Flex ban leaves film Cut-out artist looking for alternate canvas

Being a fan of the film world, Sampath moved from Chennai to Bengaluru in 1970, at the age of 20.

Published: 06th December 2018 02:17 AM  |   Last Updated: 06th December 2018 08:45 AM   |  A+A-

Express News Service

BENGALURU:What makes a film a success? Is it the actor, director, musician or public relations? If you think that's it's only these people who a key role in the making of a movie, meet K Sampath, one among the few artists who makes those huge cut-outs of celebrities that attract audiences to theatres.

Sampath, the unsung hero who has made stars look even bigger to their fans, hails from Krishnagiri, Tamil Nadu. In the late 60s, Sampath joined art school, but due to financial constraint, he had to discontinue and join a signboard shop.

Being a fan of the film world, Sampath moved from Chennai to Bengaluru in 1970, at the age of 20.
He joined as an assistant at an art shop in Gandhinagar. “Initially, I would assist the seniors who would paint posters, cut-outs and banners. They would pay me 30 paise per square foot. Each banner or cut-out would measure 200 sq ft, and we would take four to five days to finish,” Sampath recalled.

Sampath was part of the team that made banners and cut-outs of Sandalwood icon Dr Rajkumar for his films such as Mayura and Operation Diamond Rocket. He has also made cut-outs of actors Vishnuvardhan, Ambareesh, NTR, MGR and Chiranjeevi. His cut-outs were more than 70- feet to 100-feet in height. The most recent one he made was for Dhruva Sarja's Barjari, which released last year.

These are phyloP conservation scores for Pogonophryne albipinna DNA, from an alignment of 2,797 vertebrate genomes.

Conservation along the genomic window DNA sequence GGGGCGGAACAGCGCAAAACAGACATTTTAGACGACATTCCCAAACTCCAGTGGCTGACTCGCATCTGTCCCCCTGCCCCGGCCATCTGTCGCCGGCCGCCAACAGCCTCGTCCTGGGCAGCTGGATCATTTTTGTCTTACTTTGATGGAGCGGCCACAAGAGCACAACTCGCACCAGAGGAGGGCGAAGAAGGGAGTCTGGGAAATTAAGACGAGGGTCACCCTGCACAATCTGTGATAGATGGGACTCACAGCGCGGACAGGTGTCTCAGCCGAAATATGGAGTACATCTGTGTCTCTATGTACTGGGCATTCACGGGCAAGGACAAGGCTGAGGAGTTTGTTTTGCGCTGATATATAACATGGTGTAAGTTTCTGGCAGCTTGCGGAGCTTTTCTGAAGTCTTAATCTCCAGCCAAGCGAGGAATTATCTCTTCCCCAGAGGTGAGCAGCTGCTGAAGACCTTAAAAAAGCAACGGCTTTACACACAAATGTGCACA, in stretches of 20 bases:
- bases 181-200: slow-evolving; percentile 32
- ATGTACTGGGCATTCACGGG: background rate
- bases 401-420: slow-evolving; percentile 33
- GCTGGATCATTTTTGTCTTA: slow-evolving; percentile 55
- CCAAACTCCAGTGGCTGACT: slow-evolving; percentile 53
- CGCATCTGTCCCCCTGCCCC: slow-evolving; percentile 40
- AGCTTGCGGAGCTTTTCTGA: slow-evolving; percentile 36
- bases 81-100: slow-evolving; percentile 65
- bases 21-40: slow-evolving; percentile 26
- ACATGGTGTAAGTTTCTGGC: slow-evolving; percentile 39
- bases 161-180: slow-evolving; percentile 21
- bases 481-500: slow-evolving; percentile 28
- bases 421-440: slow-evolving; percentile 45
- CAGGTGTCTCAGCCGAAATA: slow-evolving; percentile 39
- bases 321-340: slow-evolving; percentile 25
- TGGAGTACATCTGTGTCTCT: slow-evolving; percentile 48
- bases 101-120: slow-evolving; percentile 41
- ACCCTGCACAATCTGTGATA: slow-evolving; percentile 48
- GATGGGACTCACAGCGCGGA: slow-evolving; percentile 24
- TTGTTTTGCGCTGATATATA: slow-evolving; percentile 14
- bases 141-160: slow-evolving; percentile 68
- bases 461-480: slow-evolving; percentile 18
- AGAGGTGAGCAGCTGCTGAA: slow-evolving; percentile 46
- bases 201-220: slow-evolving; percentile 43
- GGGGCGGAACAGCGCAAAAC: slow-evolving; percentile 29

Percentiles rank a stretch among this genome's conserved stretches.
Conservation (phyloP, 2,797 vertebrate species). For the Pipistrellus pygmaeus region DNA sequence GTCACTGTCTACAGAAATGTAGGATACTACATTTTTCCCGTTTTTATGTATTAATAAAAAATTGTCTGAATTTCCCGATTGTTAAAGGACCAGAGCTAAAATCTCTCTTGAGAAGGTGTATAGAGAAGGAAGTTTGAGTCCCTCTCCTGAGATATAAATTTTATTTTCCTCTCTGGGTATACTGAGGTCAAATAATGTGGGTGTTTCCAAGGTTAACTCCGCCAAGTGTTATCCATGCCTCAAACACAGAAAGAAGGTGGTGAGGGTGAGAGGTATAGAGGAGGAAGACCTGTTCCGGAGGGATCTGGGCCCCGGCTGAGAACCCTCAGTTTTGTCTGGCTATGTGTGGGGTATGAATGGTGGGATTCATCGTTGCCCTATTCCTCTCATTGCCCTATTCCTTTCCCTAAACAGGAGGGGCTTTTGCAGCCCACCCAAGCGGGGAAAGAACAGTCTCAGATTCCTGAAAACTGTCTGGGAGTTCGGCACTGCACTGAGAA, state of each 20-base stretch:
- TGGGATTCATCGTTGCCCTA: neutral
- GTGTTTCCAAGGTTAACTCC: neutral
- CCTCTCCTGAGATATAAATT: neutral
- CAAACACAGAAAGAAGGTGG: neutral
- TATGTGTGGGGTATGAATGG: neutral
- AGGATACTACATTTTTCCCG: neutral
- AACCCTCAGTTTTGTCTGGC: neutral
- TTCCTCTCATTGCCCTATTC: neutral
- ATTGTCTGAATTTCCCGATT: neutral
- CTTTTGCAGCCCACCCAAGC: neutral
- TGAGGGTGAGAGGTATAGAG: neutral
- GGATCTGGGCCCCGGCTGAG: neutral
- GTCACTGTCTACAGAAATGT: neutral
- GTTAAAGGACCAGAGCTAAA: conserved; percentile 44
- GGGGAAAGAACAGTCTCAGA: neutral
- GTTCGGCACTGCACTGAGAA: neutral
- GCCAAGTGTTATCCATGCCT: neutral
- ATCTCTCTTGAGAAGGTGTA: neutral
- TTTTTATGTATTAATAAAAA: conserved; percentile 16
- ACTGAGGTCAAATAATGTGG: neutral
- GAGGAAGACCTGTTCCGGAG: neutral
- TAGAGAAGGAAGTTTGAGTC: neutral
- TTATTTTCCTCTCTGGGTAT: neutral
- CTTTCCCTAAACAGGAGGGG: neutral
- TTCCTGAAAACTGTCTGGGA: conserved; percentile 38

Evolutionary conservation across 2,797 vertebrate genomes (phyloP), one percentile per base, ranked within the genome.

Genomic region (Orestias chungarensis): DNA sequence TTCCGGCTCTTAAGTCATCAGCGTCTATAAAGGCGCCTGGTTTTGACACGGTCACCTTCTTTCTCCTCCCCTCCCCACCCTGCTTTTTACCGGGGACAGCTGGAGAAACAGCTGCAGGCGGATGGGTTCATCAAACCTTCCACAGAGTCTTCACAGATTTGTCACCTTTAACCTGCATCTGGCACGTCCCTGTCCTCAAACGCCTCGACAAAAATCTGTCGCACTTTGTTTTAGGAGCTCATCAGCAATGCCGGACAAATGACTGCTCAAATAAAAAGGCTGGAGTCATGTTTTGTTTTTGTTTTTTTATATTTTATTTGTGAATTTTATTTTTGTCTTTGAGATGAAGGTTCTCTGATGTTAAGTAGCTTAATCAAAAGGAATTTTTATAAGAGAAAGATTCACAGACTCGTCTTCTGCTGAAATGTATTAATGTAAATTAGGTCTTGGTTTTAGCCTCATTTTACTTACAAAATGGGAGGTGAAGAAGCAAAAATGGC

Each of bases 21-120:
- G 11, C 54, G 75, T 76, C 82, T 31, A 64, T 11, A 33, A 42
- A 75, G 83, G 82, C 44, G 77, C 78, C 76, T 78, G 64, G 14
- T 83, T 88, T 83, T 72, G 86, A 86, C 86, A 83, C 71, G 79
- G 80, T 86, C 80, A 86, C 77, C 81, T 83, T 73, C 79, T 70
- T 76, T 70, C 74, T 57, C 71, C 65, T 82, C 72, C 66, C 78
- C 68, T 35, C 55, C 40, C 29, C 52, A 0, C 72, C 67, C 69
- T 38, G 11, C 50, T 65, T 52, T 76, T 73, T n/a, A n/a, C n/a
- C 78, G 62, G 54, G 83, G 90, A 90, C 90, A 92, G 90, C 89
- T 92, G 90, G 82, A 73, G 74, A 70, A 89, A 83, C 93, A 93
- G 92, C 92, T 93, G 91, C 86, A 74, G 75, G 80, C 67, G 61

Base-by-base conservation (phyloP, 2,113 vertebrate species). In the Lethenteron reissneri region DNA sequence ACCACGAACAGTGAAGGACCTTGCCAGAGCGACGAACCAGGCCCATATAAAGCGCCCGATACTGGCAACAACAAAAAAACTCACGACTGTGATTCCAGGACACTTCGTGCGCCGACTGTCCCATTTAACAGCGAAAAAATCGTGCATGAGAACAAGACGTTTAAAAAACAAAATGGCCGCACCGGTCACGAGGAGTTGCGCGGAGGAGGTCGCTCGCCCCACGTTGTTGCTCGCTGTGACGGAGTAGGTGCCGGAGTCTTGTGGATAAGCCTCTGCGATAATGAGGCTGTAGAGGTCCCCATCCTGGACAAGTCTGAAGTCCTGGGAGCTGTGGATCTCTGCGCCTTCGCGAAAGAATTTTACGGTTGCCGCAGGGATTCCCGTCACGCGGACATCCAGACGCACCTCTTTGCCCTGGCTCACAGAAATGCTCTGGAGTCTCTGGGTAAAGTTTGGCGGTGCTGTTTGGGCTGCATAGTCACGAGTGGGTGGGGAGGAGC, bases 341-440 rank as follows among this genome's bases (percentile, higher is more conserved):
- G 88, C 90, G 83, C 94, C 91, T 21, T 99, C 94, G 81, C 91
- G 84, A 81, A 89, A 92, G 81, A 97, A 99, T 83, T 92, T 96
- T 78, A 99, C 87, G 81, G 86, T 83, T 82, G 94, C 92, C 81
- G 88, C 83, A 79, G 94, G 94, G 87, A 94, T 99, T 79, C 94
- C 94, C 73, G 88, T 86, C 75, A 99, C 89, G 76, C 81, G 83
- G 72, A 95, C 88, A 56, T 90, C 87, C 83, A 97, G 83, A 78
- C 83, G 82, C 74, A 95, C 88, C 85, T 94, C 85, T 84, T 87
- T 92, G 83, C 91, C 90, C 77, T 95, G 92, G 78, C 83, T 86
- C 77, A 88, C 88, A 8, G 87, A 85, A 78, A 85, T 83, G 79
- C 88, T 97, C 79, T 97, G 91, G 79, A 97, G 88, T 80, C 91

“I have worked on Puneeth Rajkumar's Bettada Hoovu, when he was working as a child artiste, to some of his movies in the late 2000s, where the actor worked as a hero,” he said. He used to get three to four projects every week or every fortnight, as movies would release on Fridays. "Painting has no language barrier – we paint with utmost care for Kannada, Tamil or Telugu movies. I have worked on a few Bollywood films too,” he added. His cut-outs were seen across the state in various theatres.

"The public finds these cut-outs and banners appealing, and this attracts them to theatres. Some people would come to the theatre just to see these cut-outs – those were crazy days.” Sampath said he would first understand the gist of the story, and then paint based on the characters in the film. Now, with digital media entering the market, single-screens are being replaced by multiplexes. In the multiplex format, there is no space for cut-outs or banners – it is all digitally printed onto flexes.

Sampath's only son Jeeva, is walking in his father's footsteps, but is trying to go down a different path. "I make more cut-outs of political leaders now. Flexes cannot be on par with handmade cut-outs, where we artists use attractive colours to make them more appealing,” said Jeeva. The duo runs Jeeva Arts, where they work on the interiors for apartments.

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